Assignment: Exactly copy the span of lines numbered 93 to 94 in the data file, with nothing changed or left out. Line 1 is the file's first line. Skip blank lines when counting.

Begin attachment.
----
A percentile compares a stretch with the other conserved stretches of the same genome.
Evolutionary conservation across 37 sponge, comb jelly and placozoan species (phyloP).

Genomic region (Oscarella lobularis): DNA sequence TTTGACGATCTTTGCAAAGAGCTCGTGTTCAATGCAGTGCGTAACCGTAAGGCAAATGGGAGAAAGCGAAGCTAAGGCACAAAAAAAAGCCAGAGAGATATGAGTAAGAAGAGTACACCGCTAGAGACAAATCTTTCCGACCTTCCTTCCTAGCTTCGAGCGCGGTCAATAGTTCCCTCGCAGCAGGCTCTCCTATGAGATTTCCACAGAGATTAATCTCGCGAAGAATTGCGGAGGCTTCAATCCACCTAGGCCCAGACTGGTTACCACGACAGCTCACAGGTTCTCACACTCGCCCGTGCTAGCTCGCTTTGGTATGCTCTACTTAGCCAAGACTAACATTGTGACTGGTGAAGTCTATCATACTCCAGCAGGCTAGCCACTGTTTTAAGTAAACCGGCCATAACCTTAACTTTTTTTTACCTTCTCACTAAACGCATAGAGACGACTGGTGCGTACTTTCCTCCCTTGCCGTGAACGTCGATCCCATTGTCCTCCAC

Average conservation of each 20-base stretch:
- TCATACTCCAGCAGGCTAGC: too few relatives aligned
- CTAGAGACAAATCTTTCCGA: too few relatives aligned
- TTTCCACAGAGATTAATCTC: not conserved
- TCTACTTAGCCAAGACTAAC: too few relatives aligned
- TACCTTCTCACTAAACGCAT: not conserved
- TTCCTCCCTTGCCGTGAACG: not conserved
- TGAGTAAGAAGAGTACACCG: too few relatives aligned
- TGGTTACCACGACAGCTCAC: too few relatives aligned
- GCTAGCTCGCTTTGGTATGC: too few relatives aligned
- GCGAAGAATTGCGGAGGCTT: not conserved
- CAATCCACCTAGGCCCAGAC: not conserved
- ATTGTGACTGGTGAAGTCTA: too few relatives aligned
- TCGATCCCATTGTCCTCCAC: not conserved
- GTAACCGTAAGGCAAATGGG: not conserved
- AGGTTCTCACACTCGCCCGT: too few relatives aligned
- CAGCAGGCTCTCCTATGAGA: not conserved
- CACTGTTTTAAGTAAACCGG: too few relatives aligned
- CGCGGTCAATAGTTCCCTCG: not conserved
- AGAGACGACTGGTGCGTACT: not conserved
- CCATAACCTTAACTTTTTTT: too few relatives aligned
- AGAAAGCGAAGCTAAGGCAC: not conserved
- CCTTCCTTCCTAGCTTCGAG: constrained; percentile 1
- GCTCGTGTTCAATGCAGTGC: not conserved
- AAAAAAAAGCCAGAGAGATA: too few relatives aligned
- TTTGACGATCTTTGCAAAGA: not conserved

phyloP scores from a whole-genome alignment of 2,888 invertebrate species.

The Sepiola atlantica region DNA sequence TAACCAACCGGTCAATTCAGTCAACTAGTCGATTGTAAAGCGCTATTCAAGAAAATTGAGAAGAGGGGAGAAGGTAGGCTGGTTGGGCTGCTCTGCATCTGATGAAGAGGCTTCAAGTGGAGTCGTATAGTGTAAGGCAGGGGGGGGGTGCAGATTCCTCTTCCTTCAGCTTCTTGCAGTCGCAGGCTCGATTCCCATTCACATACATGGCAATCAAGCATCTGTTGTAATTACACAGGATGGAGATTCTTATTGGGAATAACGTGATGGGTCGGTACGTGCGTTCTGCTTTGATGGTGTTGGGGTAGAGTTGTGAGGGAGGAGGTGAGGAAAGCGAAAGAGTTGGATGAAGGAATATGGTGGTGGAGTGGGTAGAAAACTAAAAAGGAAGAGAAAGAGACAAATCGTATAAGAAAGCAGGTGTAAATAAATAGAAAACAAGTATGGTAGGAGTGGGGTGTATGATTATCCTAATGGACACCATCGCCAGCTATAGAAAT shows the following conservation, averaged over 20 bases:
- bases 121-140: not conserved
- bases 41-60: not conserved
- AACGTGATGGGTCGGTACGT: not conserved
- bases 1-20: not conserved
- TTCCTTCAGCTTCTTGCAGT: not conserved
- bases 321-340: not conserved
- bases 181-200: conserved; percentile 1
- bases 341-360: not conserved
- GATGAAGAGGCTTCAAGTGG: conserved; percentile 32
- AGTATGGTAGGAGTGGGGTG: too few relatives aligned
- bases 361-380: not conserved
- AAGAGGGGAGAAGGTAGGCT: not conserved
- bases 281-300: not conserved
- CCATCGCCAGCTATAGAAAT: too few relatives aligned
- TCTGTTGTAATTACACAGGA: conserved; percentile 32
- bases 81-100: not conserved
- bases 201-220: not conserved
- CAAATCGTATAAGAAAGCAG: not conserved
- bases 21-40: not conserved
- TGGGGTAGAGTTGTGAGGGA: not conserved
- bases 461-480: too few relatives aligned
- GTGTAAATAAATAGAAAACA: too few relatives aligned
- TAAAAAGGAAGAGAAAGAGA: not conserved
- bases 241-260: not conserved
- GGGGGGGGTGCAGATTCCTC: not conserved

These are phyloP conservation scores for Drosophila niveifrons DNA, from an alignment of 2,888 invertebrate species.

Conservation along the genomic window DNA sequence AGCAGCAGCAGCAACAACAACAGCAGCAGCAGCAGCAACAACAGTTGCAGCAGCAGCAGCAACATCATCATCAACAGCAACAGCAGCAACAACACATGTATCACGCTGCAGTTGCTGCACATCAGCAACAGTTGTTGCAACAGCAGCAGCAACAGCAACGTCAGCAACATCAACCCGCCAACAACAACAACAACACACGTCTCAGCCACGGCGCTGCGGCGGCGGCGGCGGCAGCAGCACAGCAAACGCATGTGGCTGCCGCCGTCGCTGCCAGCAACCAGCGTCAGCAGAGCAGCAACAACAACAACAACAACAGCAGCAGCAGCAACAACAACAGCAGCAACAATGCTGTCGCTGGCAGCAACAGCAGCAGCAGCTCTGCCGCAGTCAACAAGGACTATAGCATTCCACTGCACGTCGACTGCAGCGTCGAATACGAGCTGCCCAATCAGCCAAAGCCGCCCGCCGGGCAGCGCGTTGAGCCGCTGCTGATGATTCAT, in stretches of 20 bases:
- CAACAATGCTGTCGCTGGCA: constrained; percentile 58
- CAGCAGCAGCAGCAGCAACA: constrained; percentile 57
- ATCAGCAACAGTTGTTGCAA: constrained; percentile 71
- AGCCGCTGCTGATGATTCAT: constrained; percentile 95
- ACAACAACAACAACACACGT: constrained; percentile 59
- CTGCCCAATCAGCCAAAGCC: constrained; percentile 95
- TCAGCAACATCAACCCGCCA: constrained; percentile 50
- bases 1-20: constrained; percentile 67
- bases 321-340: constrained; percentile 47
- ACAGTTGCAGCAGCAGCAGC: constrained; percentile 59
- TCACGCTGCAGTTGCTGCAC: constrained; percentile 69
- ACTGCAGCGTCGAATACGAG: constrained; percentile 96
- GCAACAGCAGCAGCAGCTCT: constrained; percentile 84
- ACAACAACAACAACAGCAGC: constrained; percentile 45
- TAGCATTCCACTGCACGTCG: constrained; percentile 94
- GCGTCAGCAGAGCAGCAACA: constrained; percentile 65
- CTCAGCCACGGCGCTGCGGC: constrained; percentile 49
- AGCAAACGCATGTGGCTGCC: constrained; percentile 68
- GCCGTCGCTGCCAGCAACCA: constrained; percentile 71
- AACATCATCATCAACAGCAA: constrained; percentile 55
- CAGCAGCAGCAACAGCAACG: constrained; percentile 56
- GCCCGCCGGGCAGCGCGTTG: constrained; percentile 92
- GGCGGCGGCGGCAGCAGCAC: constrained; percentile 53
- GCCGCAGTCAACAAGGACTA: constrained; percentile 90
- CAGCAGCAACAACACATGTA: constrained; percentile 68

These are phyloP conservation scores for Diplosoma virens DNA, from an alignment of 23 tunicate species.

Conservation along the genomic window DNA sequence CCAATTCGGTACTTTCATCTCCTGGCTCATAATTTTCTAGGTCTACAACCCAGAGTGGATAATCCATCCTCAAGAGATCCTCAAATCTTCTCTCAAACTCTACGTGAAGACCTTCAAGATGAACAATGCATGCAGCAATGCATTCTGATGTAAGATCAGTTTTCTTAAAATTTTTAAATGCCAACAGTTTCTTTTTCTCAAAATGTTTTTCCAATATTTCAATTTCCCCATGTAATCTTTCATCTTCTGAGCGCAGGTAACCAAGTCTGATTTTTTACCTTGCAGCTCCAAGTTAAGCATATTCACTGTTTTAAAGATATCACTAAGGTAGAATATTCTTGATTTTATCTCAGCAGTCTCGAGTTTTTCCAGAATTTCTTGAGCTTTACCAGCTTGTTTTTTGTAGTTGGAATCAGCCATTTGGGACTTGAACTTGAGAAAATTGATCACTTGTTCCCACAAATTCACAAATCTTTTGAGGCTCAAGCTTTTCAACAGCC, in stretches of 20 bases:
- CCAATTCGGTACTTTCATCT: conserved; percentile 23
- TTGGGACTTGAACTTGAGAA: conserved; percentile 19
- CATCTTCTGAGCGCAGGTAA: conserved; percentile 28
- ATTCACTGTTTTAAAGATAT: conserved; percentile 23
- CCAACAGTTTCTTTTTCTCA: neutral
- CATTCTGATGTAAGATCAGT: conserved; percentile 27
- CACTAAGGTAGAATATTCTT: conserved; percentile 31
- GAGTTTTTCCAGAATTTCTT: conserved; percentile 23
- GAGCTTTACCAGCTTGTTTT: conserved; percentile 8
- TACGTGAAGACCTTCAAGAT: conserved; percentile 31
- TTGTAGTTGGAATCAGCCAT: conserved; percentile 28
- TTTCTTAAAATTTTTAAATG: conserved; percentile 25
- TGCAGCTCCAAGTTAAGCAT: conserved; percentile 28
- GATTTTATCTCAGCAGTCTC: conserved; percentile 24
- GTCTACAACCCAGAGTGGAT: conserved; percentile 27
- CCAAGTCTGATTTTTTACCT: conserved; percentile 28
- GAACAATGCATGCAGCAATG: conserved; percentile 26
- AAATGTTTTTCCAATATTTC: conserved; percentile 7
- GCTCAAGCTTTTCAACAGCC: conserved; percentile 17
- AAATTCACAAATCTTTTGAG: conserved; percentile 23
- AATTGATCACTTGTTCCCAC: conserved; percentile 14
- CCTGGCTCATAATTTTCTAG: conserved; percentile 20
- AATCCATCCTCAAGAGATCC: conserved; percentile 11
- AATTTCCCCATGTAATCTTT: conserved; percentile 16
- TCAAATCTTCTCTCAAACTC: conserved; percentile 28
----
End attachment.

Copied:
- GAGTTTTTCCAGAATTTCTT: conserved; percentile 23
- GAGCTTTACCAGCTTGTTTT: conserved; percentile 8